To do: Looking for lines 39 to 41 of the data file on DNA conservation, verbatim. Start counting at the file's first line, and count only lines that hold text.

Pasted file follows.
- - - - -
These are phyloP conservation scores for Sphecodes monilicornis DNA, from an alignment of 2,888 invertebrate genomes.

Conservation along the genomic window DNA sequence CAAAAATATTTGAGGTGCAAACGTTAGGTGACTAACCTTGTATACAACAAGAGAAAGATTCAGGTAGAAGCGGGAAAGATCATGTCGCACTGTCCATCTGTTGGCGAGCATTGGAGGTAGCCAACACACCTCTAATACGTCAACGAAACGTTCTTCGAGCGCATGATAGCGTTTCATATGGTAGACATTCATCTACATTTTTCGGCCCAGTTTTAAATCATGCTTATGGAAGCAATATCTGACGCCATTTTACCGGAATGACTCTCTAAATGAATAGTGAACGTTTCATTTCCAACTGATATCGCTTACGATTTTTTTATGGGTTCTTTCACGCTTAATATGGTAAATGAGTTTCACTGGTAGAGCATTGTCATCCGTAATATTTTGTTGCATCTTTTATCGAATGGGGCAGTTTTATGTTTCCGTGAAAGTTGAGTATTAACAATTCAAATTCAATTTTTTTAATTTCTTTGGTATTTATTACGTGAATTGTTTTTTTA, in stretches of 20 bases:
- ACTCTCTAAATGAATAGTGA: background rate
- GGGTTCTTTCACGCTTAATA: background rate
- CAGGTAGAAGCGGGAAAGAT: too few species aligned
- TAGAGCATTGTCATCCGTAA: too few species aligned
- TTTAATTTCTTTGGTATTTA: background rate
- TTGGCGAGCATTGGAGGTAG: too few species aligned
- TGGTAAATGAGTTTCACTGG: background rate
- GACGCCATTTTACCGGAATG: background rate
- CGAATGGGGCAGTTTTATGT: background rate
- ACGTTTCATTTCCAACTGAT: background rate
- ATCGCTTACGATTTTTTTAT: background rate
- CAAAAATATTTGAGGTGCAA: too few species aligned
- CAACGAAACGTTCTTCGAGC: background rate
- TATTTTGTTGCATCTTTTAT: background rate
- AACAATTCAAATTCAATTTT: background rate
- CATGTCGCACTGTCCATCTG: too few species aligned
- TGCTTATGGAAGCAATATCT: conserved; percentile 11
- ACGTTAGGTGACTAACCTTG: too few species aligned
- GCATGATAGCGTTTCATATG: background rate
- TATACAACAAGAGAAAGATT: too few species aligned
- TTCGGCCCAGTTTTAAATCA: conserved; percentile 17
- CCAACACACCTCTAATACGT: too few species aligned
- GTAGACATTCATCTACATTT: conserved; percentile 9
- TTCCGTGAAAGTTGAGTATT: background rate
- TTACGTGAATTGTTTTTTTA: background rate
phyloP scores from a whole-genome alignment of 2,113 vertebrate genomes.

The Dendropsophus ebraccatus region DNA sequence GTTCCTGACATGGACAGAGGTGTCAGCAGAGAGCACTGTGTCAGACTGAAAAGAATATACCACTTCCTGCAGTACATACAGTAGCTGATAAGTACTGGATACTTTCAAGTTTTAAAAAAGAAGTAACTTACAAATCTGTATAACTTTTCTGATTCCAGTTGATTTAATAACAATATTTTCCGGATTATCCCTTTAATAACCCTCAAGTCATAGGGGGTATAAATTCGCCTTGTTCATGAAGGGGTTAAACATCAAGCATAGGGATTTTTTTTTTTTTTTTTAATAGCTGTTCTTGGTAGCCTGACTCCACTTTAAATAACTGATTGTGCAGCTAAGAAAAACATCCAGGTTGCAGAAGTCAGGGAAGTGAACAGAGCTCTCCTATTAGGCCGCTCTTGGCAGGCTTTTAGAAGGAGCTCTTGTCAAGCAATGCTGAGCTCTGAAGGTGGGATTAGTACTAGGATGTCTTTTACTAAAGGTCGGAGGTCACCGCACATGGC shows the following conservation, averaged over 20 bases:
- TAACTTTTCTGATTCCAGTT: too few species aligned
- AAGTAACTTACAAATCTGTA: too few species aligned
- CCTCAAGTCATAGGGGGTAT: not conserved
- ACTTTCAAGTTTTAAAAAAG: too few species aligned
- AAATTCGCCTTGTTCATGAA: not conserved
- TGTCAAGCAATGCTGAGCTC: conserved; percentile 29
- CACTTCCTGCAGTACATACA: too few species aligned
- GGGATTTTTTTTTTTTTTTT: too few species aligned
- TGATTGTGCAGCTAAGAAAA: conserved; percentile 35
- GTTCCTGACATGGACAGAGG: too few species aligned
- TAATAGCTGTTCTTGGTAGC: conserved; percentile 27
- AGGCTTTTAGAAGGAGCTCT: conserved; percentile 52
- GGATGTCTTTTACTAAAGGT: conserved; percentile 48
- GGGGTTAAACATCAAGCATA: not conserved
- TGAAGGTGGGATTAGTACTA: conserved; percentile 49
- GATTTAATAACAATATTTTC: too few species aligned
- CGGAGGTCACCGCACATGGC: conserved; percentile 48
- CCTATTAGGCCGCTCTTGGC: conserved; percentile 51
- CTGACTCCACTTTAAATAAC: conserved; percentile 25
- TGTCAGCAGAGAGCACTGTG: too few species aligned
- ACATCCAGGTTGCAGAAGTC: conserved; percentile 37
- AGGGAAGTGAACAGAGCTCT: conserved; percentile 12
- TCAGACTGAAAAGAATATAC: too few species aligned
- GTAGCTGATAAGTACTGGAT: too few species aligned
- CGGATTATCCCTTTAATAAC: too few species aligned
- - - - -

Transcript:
- GTTCCTGACATGGACAGAGG: too few species aligned
- TAATAGCTGTTCTTGGTAGC: conserved; percentile 27
- AGGCTTTTAGAAGGAGCTCT: conserved; percentile 52